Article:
Money Management Tips | Life as Mom

Give yourself a carrot.

Reward yourself for growth in your money management. So often it’s a thankless job. Oh yay, I paid off a debt. I’d rather have a latte. Well, let yourself have a latte once you take care of business!

We want to be more conscious of saving instead of shopping for several reasons:  1. We have retirement and college to think of. 2. If we buy more stuff, that’s more to clean up!

There’s a restaurant that we’ve been to once, but we both really liked it. It wasn’t cheap, about $50. Our new “carrot” is that if we can save a certain amount each month, we can go there! Note: This also requires making sure the books are up to date. (See previous point.)

When I reward myself for good money management, I’m more likely to do it.

Know that it’s okay to be weird.

I suppose some people may think we’re odd that we pay cash and don’t use credit cards. We don’t have a mortgage or car loans. We have no debt. We make some money each month; we pay for rent, groceries, and utilities, and then we have a little leftover. This was not always the case, but man! does it feel good!

And I suppose it’s weird.

But, I don’t really care. The feeling of freedom is amazing.

Be visionary.

Money management isn’t all spreadsheets and calculators — though those do help. It’s about using what you have to your best advantage. Every day we’re faced with choices that involve money. Those of us who’ve been in debt know what it feels like to be so stressed you can’t see straight. It affects your decision-making capabilities, too.

Good money management is an exercise in being visionary, really. Sure, self-control is involved but so is dreaming a big dream and thinking beyond your current money problems.

You can do this. And it will be good. I promise.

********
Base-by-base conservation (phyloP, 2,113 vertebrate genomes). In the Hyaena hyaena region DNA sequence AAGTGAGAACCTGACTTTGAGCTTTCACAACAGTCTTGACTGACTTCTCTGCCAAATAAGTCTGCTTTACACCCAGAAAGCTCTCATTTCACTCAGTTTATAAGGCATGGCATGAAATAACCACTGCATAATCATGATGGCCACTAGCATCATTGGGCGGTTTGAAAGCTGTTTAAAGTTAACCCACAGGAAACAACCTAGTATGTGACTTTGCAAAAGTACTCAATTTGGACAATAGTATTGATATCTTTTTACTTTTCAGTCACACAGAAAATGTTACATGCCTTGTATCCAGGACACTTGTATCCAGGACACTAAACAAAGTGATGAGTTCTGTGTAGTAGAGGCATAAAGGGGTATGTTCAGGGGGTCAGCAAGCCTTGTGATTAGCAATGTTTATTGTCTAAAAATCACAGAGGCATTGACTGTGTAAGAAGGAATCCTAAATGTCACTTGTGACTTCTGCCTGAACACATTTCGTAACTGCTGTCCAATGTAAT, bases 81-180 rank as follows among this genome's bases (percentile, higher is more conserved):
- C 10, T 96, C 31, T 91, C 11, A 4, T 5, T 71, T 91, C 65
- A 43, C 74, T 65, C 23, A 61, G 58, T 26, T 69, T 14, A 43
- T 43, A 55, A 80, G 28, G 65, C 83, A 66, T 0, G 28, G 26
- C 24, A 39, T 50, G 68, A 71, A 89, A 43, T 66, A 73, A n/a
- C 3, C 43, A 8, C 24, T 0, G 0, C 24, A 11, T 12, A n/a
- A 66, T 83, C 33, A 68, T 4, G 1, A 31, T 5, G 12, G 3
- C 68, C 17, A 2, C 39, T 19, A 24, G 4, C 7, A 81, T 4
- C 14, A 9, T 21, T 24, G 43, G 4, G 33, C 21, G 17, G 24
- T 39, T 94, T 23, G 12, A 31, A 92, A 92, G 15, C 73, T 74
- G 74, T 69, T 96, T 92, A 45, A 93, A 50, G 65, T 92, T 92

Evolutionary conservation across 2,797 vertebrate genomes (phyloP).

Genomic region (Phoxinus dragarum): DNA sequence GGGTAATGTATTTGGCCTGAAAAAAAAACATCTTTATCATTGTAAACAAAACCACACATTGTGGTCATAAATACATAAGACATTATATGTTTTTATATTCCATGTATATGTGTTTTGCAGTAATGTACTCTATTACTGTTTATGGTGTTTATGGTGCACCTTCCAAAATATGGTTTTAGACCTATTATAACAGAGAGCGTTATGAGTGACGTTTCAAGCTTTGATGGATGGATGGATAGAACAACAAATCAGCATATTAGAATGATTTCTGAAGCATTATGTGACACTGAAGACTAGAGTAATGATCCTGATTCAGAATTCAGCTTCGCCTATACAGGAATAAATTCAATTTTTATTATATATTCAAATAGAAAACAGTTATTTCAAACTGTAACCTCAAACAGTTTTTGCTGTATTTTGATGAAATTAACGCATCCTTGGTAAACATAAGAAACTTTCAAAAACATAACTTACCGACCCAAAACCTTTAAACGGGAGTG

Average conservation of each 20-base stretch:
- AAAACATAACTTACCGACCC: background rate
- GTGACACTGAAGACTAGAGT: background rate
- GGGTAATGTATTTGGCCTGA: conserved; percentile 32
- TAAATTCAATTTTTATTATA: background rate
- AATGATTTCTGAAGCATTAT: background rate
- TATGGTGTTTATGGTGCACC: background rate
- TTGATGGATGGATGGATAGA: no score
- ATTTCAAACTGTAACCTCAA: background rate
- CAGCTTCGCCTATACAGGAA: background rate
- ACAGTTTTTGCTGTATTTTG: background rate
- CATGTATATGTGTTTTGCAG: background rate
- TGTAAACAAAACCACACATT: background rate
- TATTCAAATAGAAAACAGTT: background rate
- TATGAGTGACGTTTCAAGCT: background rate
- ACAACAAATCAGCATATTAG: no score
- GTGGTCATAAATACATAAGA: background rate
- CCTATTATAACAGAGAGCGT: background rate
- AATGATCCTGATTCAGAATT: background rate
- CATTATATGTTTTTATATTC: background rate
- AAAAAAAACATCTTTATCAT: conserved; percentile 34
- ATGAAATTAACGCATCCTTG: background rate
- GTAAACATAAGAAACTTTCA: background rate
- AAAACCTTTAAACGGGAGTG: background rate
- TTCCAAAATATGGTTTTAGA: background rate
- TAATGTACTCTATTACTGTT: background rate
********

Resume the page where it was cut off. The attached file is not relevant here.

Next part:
What are YOUR tips for good money management?

Read the whole series: Organization for Normal People


Originally published October 22, 2015. Updated September 28, 2017.

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  1. My biggest tip is to pay yourself first in the form of savings. Whatever we want to save comes out of our paycheck first. Then we can do anything with what is left over. When I was a newly college grad, my older co-worker told me, “if it comes out of your paycheck before you see it, you won’t miss it.” And he was right!

    I have always been a natural saver and was never tempted by credit cards to spend money I didn’t have. Therefore, I do use credit cards, although I am not and have never been “in debt.” In other words, my assets have always been greater than my liabilities, although I do carry liabilities.

    I am also a numbers nerd and have been using a spreadsheet to track my savings, and forecast my net worth since I had my first job out of college. Having an interest in finances has been key to growing our wealth.

    My brother is a CPA and CFP and sometimes I will run financial scenarios by him. I am a bit more risk averse than he is, so we don’t always see eye to eye on “the best” plan of action. His advice? Have a plan. It may not be his plan. It may not be my plan. Ultimately, it may not even end up being the best financial plan. But you will be much better off financially if you have a plan than if you have none at all.

  2. Our BIGGEST challenge is budgeting for healthcare expenses. Over the past 9 months, our out-of-pocket healthcare costs have averaged $953 per month. The monthly range in costs has been a low of $293 to a high of $1,795. We do not know what these costs are going to be until they occur. Consequently, it is almost impossible to budget for them ahead of time. All we can do is try to maintain some emergency health care savings. And, yes we have what many would consider Cadillac health insurance, which is an additional $637 in premiums per month. Having two family members with chronic medical conditions is financially challenging. I feel like we are constantly riding the Rob Peter to Pay Paul roller coaster. That’s why your blog has been so beneficial helping us lower our grocery bills.

  3. We use a spreadsheet every month for income and bills. What comes in must be greater than what goes out every month!

  4. To help with budgeting, I would say to rethink “needs vs wants.” We’ve always lived simply, but I can look back at some of my former “needs” and laugh. You can also learn to think creatively. Don’t focus on what you can’t have or do because of a budget. Focus on what you can do, or the challenge of finding a new free or inexpensive way to do things.

  5. The very best tip I can give is to use the You Need a Budget (YNAB) program. It is computer based, has apps for smart phones and IPads, and it makes every single one of your tips very easy. They offer a free 34-day trial and then you need to buy the program ($60 one time fee, no monthly subscription needed). My advice is to download the free trial and be sure to take full advantage of all the free videos and real-time classes (one person from each class wins a free program). There is also a very active Facebook group and their customer support is awesome.